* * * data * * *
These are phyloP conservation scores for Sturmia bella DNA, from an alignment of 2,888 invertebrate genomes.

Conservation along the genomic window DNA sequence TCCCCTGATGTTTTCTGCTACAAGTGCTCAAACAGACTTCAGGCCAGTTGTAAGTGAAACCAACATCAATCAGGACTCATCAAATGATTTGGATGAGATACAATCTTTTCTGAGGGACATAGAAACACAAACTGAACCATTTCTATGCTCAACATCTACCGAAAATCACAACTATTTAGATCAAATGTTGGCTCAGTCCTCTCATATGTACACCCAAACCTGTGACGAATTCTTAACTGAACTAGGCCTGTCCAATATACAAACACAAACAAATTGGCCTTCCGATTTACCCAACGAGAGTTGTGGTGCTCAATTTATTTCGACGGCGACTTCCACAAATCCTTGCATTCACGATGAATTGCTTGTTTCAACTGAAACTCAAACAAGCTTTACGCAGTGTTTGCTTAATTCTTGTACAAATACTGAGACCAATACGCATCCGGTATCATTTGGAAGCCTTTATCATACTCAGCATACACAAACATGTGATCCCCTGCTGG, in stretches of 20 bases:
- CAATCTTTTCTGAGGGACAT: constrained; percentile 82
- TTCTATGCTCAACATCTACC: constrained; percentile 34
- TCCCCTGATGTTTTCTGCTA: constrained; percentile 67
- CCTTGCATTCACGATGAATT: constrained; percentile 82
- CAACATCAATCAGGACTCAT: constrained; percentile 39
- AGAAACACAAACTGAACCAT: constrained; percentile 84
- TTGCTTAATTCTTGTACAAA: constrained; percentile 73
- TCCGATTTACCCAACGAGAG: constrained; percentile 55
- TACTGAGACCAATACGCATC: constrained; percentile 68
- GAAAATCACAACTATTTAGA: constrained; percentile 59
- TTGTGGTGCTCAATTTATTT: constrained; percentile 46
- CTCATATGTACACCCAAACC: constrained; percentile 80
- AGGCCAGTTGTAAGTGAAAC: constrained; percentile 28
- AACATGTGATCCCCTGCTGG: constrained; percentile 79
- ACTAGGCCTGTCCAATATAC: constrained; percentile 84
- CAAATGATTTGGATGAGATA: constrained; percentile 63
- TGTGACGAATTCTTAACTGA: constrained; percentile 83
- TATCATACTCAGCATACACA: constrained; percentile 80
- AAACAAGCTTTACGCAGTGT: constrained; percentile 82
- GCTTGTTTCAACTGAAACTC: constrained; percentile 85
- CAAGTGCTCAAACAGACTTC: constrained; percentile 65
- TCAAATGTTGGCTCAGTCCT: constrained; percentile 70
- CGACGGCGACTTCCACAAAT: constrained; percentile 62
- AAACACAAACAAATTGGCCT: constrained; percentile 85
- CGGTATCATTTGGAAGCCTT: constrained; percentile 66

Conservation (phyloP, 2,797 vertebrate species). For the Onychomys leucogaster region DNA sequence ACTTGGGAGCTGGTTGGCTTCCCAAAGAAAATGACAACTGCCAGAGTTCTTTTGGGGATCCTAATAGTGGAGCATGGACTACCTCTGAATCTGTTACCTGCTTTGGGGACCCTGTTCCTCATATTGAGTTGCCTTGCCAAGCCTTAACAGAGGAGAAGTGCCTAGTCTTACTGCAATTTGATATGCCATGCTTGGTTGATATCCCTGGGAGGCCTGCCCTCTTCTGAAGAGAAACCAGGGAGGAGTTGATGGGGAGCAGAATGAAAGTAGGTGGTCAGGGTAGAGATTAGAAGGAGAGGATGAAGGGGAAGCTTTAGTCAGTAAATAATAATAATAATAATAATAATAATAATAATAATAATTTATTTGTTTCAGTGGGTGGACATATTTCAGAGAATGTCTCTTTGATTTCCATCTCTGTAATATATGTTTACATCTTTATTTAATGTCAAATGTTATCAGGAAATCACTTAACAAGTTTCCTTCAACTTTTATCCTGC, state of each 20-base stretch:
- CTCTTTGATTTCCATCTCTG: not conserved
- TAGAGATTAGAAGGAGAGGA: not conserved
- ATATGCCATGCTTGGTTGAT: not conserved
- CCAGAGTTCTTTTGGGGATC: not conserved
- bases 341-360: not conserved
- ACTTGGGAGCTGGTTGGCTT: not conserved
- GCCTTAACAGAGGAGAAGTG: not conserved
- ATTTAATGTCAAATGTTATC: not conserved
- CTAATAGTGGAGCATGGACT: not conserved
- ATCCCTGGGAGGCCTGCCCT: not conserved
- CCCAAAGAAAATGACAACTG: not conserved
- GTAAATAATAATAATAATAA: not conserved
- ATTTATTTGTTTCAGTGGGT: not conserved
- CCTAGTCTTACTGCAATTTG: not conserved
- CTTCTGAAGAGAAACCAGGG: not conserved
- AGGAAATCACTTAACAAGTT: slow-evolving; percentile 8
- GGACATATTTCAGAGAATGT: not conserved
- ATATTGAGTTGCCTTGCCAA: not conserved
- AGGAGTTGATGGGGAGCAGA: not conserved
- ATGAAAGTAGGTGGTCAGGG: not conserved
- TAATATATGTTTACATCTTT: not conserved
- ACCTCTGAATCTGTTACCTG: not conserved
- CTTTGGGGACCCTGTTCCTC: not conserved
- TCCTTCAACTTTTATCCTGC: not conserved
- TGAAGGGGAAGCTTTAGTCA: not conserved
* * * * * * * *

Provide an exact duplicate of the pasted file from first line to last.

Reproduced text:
These are phyloP conservation scores for Sturmia bella DNA, from an alignment of 2,888 invertebrate genomes.

Conservation along the genomic window DNA sequence TCCCCTGATGTTTTCTGCTACAAGTGCTCAAACAGACTTCAGGCCAGTTGTAAGTGAAACCAACATCAATCAGGACTCATCAAATGATTTGGATGAGATACAATCTTTTCTGAGGGACATAGAAACACAAACTGAACCATTTCTATGCTCAACATCTACCGAAAATCACAACTATTTAGATCAAATGTTGGCTCAGTCCTCTCATATGTACACCCAAACCTGTGACGAATTCTTAACTGAACTAGGCCTGTCCAATATACAAACACAAACAAATTGGCCTTCCGATTTACCCAACGAGAGTTGTGGTGCTCAATTTATTTCGACGGCGACTTCCACAAATCCTTGCATTCACGATGAATTGCTTGTTTCAACTGAAACTCAAACAAGCTTTACGCAGTGTTTGCTTAATTCTTGTACAAATACTGAGACCAATACGCATCCGGTATCATTTGGAAGCCTTTATCATACTCAGCATACACAAACATGTGATCCCCTGCTGG, in stretches of 20 bases:
- CAATCTTTTCTGAGGGACAT: constrained; percentile 82
- TTCTATGCTCAACATCTACC: constrained; percentile 34
- TCCCCTGATGTTTTCTGCTA: constrained; percentile 67
- CCTTGCATTCACGATGAATT: constrained; percentile 82
- CAACATCAATCAGGACTCAT: constrained; percentile 39
- AGAAACACAAACTGAACCAT: constrained; percentile 84
- TTGCTTAATTCTTGTACAAA: constrained; percentile 73
- TCCGATTTACCCAACGAGAG: constrained; percentile 55
- TACTGAGACCAATACGCATC: constrained; percentile 68
- GAAAATCACAACTATTTAGA: constrained; percentile 59
- TTGTGGTGCTCAATTTATTT: constrained; percentile 46
- CTCATATGTACACCCAAACC: constrained; percentile 80
- AGGCCAGTTGTAAGTGAAAC: constrained; percentile 28
- AACATGTGATCCCCTGCTGG: constrained; percentile 79
- ACTAGGCCTGTCCAATATAC: constrained; percentile 84
- CAAATGATTTGGATGAGATA: constrained; percentile 63
- TGTGACGAATTCTTAACTGA: constrained; percentile 83
- TATCATACTCAGCATACACA: constrained; percentile 80
- AAACAAGCTTTACGCAGTGT: constrained; percentile 82
- GCTTGTTTCAACTGAAACTC: constrained; percentile 85
- CAAGTGCTCAAACAGACTTC: constrained; percentile 65
- TCAAATGTTGGCTCAGTCCT: constrained; percentile 70
- CGACGGCGACTTCCACAAAT: constrained; percentile 62
- AAACACAAACAAATTGGCCT: constrained; percentile 85
- CGGTATCATTTGGAAGCCTT: constrained; percentile 66

Conservation (phyloP, 2,797 vertebrate species). For the Onychomys leucogaster region DNA sequence ACTTGGGAGCTGGTTGGCTTCCCAAAGAAAATGACAACTGCCAGAGTTCTTTTGGGGATCCTAATAGTGGAGCATGGACTACCTCTGAATCTGTTACCTGCTTTGGGGACCCTGTTCCTCATATTGAGTTGCCTTGCCAAGCCTTAACAGAGGAGAAGTGCCTAGTCTTACTGCAATTTGATATGCCATGCTTGGTTGATATCCCTGGGAGGCCTGCCCTCTTCTGAAGAGAAACCAGGGAGGAGTTGATGGGGAGCAGAATGAAAGTAGGTGGTCAGGGTAGAGATTAGAAGGAGAGGATGAAGGGGAAGCTTTAGTCAGTAAATAATAATAATAATAATAATAATAATAATAATAATAATTTATTTGTTTCAGTGGGTGGACATATTTCAGAGAATGTCTCTTTGATTTCCATCTCTGTAATATATGTTTACATCTTTATTTAATGTCAAATGTTATCAGGAAATCACTTAACAAGTTTCCTTCAACTTTTATCCTGC, state of each 20-base stretch:
- CTCTTTGATTTCCATCTCTG: not conserved
- TAGAGATTAGAAGGAGAGGA: not conserved
- ATATGCCATGCTTGGTTGAT: not conserved
- CCAGAGTTCTTTTGGGGATC: not conserved
- bases 341-360: not conserved
- ACTTGGGAGCTGGTTGGCTT: not conserved
- GCCTTAACAGAGGAGAAGTG: not conserved
- ATTTAATGTCAAATGTTATC: not conserved
- CTAATAGTGGAGCATGGACT: not conserved
- ATCCCTGGGAGGCCTGCCCT: not conserved
- CCCAAAGAAAATGACAACTG: not conserved
- GTAAATAATAATAATAATAA: not conserved
- ATTTATTTGTTTCAGTGGGT: not conserved
- CCTAGTCTTACTGCAATTTG: not conserved
- CTTCTGAAGAGAAACCAGGG: not conserved
- AGGAAATCACTTAACAAGTT: slow-evolving; percentile 8
- GGACATATTTCAGAGAATGT: not conserved
- ATATTGAGTTGCCTTGCCAA: not conserved
- AGGAGTTGATGGGGAGCAGA: not conserved
- ATGAAAGTAGGTGGTCAGGG: not conserved
- TAATATATGTTTACATCTTT: not conserved
- ACCTCTGAATCTGTTACCTG: not conserved
- CTTTGGGGACCCTGTTCCTC: not conserved
- TCCTTCAACTTTTATCCTGC: not conserved
- TGAAGGGGAAGCTTTAGTCA: not conserved